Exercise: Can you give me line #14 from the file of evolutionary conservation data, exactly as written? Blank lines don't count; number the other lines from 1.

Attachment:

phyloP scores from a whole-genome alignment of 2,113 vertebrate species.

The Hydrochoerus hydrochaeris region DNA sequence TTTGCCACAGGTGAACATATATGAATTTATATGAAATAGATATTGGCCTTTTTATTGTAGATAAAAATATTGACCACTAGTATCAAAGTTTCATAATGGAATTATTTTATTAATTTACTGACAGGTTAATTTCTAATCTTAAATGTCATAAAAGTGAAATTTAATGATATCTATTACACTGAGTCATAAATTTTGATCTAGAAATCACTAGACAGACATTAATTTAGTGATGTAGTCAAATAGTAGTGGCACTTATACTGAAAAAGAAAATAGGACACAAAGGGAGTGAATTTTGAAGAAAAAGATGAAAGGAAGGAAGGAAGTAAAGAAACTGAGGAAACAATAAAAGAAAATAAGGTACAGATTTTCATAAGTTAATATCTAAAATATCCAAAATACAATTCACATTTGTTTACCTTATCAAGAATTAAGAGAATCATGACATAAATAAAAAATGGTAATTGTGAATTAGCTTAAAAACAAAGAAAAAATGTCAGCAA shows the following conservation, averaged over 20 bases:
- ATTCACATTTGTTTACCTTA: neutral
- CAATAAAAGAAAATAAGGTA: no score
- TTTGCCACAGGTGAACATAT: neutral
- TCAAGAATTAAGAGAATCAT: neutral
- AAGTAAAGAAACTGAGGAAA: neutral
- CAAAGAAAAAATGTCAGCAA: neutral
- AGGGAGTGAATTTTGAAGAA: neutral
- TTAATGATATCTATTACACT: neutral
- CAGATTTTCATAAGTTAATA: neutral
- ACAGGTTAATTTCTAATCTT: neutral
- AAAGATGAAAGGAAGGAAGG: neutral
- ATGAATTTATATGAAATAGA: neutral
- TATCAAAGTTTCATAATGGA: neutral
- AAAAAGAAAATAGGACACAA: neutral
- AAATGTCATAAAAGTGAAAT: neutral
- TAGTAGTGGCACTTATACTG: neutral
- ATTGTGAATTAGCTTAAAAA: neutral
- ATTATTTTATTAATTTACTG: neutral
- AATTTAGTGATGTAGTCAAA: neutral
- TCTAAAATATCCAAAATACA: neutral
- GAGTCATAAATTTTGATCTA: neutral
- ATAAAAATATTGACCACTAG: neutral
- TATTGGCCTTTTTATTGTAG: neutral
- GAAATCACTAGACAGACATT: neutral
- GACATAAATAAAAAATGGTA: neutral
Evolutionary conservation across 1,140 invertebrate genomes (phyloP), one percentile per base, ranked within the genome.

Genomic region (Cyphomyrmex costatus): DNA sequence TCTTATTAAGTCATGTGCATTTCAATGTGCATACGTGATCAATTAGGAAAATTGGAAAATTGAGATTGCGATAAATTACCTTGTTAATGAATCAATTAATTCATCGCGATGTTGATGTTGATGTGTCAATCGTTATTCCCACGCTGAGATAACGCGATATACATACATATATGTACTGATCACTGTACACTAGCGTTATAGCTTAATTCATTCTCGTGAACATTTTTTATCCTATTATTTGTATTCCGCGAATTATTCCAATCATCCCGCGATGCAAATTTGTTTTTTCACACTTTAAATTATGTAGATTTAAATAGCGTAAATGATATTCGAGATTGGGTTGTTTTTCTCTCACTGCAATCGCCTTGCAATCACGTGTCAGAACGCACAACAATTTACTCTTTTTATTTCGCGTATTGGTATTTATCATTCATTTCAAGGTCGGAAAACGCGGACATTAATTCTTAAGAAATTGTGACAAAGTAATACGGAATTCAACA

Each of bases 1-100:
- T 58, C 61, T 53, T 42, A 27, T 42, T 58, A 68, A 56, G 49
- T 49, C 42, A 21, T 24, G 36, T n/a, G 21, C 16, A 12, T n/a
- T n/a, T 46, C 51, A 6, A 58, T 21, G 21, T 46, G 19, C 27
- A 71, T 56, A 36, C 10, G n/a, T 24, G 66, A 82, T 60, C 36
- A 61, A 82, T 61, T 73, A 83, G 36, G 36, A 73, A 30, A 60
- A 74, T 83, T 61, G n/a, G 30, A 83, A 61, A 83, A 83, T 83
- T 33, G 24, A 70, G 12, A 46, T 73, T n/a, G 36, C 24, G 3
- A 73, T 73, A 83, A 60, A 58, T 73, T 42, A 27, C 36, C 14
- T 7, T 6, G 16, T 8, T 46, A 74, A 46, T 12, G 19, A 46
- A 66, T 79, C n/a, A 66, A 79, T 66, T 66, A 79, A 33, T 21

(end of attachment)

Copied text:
- ATGAATTTATATGAAATAGA: neutral